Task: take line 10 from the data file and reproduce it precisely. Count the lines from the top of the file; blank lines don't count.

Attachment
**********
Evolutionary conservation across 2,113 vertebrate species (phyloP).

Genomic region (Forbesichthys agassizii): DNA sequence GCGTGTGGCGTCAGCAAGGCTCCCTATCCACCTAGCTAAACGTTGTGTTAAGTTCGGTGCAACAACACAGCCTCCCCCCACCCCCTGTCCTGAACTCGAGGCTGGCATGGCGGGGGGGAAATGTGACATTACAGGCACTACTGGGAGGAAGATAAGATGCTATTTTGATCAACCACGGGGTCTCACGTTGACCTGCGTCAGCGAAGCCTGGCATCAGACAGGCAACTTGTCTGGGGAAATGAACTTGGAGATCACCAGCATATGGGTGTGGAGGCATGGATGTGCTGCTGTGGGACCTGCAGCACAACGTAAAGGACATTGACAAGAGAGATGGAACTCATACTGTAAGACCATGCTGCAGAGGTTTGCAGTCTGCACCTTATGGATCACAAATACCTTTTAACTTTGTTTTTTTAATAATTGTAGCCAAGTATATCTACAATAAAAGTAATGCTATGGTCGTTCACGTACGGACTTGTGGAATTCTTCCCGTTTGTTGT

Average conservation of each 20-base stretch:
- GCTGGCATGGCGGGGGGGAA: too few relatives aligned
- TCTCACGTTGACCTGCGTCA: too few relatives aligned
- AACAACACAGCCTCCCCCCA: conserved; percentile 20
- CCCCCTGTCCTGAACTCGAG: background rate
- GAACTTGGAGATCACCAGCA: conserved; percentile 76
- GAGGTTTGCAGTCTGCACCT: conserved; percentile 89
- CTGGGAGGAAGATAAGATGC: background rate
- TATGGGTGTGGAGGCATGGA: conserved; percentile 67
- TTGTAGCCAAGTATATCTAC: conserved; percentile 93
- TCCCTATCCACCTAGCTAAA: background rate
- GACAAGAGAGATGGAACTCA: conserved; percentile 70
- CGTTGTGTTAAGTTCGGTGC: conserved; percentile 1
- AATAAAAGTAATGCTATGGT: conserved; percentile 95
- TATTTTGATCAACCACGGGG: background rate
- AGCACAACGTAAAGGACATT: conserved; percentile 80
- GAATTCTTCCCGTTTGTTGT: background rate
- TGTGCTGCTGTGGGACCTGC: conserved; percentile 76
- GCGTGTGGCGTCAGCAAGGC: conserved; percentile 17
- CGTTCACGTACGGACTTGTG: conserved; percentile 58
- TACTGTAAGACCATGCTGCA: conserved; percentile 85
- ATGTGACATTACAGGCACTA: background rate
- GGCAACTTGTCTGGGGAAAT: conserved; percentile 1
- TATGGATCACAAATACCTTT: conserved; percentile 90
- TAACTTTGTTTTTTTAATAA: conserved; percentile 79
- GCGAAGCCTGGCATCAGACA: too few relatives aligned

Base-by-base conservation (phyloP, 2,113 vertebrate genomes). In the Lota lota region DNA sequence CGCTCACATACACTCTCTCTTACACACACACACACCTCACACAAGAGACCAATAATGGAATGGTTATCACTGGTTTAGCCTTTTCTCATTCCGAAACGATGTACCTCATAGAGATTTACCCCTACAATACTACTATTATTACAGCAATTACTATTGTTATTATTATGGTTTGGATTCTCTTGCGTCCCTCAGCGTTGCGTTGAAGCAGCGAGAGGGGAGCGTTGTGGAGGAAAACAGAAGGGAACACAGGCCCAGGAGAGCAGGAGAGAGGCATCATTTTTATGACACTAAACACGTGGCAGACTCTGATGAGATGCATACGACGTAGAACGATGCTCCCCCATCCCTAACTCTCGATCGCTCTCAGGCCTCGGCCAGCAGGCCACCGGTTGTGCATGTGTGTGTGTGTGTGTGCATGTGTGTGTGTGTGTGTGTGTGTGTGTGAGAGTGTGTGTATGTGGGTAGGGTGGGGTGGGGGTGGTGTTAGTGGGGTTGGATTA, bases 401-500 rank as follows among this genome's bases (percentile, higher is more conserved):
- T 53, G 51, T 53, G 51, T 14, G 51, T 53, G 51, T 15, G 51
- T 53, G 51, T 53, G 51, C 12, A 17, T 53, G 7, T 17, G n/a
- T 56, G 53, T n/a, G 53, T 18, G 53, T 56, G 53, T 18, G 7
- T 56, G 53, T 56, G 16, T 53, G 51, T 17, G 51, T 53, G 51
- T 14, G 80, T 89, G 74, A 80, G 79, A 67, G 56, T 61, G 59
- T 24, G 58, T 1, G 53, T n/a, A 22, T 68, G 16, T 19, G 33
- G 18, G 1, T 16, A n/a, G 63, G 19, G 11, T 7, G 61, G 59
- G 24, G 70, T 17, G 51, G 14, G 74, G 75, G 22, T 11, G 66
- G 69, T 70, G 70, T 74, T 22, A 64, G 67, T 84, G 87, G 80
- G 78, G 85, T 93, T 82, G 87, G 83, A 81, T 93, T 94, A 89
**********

- CTGGGAGGAAGATAAGATGC: background rate